BEIJING, Oct 29 (Reuters) - Faster isn’t necessarily better for China’s telecom carriers as they prepare to roll out high-speed 4G mobile phone networks at the expense of their profitability for years to come.
China Mobile Ltd, which has the most subscribers in the world, is investing billions of dollars to upgrade its infrastructure so clients can enjoy speedier Internet and data access once the government awards 4G telecom licences before the end of the year.
Its rivals China Unicom Hong Kong Ltd and China Telecom Corp Ltd are being forced to follow suit, especially as China Mobile is in talks with Apple Inc to carry its latest smartphones, which require 4G to function at their best.
While the pressure is strong to keep up with international standards, China’s mobile carriers will, like their peers in other emerging markets, struggle to recoup their investments.
“In a best case scenario, it would be no less than four to five years to turn profitable,” said Juan Jose Rio of Delta Partners, a global telecoms, media and technology advisory and investment firm based in Dubai.
Chinese mobile subscribers are notoriously frugal, which means any 4G package must be attractive enough to lure users away from the slower data plans they currently use, a factor likely to eat into profit margins.
The upgraded networks also enable subscribers to better utilise technology that makes classic revenue-generators like SMSes and calls obsolete, further eroding revenues.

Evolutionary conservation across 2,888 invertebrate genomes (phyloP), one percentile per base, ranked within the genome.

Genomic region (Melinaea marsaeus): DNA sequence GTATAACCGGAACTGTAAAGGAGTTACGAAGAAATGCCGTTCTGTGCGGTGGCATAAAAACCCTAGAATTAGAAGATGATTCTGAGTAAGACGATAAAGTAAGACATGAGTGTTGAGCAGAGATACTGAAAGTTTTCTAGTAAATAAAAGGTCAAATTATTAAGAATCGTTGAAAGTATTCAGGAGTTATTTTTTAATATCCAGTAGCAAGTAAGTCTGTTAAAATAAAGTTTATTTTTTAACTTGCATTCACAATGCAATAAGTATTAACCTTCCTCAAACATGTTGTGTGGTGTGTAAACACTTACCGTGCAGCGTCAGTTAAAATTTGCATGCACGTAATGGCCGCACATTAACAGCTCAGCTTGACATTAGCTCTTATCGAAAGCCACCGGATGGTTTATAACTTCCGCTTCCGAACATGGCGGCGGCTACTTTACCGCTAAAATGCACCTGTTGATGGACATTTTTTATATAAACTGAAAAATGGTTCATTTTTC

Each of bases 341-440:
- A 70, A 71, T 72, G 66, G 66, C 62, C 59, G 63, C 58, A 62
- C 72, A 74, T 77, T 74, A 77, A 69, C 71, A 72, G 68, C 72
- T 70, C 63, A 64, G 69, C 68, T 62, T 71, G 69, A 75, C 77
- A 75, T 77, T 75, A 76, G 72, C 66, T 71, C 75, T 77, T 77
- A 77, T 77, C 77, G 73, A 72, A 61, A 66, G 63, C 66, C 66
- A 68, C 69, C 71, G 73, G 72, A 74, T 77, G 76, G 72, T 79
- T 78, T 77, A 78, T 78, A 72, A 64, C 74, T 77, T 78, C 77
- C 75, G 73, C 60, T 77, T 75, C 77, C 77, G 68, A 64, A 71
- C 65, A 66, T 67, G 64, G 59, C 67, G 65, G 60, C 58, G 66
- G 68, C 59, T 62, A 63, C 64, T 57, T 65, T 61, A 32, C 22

“Chinese carriers may price contracts at a level that’s profitable straight away but it probably won’t go down very well with Chinese consumers because of the higher price point for plan,” said Teck-Zhung Wong, a Singapore-based analyst at information technology consultancy IDC.
The network upgrades in the world’s biggest mobile phone market are a boon for equipment vendors like Shenzhen-based Huawei Technologies Co Ltd and ZTE Corp , which already each won over 25 percent of China Mobile’s $3.2 billion 4G tender.
Huawei expects revenues of $2 billion from 4G investments in 2013, and a 10 percent year-on-year increase in its 4G revenue over the next two years. ZTE also sees growing income as carriers continue to invest in 4G at least until 2015.
“A nationwide 4G network is a huge undertaking - the cost of building system equipment alone is conservatively estimated at more than 100 billion yuan ($16.4 billion),” said Gu Xiang, ZTE’s deputy general manager for wireless products.
Faster mobile Internet allows subscribers to use apps like the hugely popular WeChat from Tencent Holdings Ltd for messaging as well as voice and video calls. China Mobile has blamed such apps for diminishing revenues, leading to a lower-than-expected third-quarter net profit.
While all three networks must make substantial investments, the road to 4G is likely to be easiest, and cheapest, for China Unicom which only needs a simple update to its current 3G network to achieve the globally popular FDD-LTE standard.
China Telecom is the worst off.
The smallest of China’s carriers has the most 3G subscribers, and its third quarter net profits are up 20 percent on the same period last year in what is its third straight quarter of double-digit growth.
It neither has the cash of China Mobile, nor the easily upgradable network of China Unicom, and now faces the choice of sticking with 3G and hoping it will keep its subscribers, or shelling out for the more expensive jump to 4G.
“There is always an inherent conflict between spending more or optimising the assets you have already used on the ground,” said Delta Partner’s Rio.
“They could still utilise their network for five years without having to introduce any new technology, however this new technology is available and there is pressure from the market and consumers for them to invest in this technology.”